Writing from Northampton, Massachusetts on December 14, 1740, Jonathan Edwards (1703-1758) told his fellow preacher of the gospel—George Whitefield (1714-1770) about the revival at Northampton and asked him to pray for him. Edwards’ prayer request is noteworthy:

Rev. and Dear Sir,

I have joyful tidings to send you concerning the state of religion in this place. It has been gradually reviving and prevailing more and more, ever since you [were] here. Religion [becomes] abundantly more the subject of conversation; other things that seemed to impede it, are for the present laid aside. I have reason to think that a considerable number of our young people, some of them children, have already been savingly brought home to Christ. I hope salvation has come to this house since you [were] in it, with respect to one, if not more, of my children. The Spirit of God seems to be at work with others of the family. That blessed work seems now to be going on in this place, especially amongst those that are young.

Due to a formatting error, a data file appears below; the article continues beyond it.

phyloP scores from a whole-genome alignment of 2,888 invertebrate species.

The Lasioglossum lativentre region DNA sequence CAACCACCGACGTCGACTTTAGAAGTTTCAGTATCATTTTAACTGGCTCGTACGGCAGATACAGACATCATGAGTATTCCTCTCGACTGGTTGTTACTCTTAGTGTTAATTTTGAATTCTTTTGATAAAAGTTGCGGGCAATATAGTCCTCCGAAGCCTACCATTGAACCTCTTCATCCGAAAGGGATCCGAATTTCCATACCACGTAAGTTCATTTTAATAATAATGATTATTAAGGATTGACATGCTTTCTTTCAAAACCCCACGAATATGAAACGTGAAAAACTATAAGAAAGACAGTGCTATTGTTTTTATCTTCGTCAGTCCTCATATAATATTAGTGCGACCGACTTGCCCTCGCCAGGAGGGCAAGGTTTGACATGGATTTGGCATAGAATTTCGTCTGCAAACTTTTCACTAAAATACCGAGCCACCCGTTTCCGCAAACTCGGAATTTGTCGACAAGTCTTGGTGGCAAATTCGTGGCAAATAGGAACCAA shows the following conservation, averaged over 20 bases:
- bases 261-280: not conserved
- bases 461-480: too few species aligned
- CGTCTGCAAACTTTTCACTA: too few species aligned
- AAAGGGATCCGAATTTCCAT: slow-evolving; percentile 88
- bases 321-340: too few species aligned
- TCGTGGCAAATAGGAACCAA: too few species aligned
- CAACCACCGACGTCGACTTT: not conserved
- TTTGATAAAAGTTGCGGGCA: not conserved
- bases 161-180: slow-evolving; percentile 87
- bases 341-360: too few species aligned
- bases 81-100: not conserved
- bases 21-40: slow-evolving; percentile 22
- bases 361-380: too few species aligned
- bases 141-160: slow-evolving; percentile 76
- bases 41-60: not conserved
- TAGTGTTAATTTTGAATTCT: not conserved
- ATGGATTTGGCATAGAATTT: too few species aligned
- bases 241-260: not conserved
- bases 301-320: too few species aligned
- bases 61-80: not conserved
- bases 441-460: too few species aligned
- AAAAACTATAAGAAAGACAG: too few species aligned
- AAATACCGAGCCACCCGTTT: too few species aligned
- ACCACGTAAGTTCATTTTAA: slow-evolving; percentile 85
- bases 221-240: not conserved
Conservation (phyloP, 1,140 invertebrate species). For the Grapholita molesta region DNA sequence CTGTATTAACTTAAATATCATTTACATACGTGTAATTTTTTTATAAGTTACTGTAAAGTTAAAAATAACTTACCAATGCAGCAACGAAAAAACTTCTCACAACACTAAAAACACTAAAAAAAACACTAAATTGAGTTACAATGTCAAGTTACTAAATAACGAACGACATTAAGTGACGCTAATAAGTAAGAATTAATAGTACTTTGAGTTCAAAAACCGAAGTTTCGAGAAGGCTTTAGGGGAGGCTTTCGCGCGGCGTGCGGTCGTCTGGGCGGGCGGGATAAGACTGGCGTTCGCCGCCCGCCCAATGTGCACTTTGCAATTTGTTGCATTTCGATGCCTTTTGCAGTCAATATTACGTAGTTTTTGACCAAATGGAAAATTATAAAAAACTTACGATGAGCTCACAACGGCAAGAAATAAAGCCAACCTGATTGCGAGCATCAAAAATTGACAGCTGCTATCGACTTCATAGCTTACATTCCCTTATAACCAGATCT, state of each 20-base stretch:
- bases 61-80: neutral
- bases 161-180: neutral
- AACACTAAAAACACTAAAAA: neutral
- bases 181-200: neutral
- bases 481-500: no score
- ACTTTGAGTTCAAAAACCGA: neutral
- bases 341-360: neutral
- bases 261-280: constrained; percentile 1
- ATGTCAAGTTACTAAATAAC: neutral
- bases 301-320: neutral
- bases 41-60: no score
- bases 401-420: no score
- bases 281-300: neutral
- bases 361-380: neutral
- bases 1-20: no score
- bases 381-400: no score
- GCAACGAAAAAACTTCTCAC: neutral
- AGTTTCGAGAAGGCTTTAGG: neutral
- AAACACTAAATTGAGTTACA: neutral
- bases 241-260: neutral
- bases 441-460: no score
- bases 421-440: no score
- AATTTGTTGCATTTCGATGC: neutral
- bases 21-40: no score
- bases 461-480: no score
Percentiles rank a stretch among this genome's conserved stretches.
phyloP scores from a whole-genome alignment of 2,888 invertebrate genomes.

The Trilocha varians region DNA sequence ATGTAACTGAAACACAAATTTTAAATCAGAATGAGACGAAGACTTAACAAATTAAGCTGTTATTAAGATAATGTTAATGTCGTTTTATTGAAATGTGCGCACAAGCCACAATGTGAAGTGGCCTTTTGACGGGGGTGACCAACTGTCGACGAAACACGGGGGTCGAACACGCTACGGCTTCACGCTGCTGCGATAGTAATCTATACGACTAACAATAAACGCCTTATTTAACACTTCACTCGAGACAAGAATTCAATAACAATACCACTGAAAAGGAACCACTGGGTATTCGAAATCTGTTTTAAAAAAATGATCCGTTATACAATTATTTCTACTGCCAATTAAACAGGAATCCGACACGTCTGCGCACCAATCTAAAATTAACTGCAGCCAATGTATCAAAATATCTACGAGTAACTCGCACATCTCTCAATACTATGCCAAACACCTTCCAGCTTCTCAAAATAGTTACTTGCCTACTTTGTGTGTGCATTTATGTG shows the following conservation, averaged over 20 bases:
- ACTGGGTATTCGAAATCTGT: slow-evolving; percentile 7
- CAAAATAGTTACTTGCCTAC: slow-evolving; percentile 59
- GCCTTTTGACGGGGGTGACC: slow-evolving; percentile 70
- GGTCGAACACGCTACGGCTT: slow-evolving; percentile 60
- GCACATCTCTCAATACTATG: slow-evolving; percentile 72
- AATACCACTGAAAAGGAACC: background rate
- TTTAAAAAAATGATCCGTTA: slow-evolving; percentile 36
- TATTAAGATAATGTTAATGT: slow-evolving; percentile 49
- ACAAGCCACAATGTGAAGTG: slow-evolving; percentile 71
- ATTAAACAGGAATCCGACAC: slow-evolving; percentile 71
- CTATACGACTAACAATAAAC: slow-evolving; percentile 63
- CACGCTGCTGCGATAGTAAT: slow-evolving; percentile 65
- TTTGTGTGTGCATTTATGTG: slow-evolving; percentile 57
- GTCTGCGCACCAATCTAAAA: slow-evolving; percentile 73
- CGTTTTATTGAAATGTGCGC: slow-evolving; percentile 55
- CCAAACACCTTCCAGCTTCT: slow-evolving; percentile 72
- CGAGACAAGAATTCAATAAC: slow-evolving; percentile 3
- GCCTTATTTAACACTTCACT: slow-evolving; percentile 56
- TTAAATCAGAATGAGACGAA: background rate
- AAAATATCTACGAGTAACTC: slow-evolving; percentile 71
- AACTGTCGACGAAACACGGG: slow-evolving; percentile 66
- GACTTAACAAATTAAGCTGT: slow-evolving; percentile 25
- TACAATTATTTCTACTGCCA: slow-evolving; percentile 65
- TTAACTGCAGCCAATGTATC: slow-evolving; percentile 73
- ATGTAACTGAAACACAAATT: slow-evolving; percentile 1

And as God seems to have succeeded your labors amongst us, and prayers for us, I desire your fervent prayers for us may yet be continued, that God would not be to us as a wayfaring man, that turns aside to tarry but for a night, but that he would more and more pour out his Spirit upon us, and no more depart from us; and for me in particular, that I may be filled with his Spirit, and may become fervent, as a flame of fire in my work, and may be abundantly succeeded, and that it would please God, however unworthy I am, to improve me as an instrument of his glory, and advancing the kingdom of Christ.[1]


      [1] Jonathan Edwards, “Letter to the Reverend George Whitefield,” in Letters and Personal Writings, ed. George S. Claghorn, vol. 16 of The Works of Jonathan Edwards, ed. Harry S. Stout (New Haven: Yale University Press, 1998), 87 (highlights mine).

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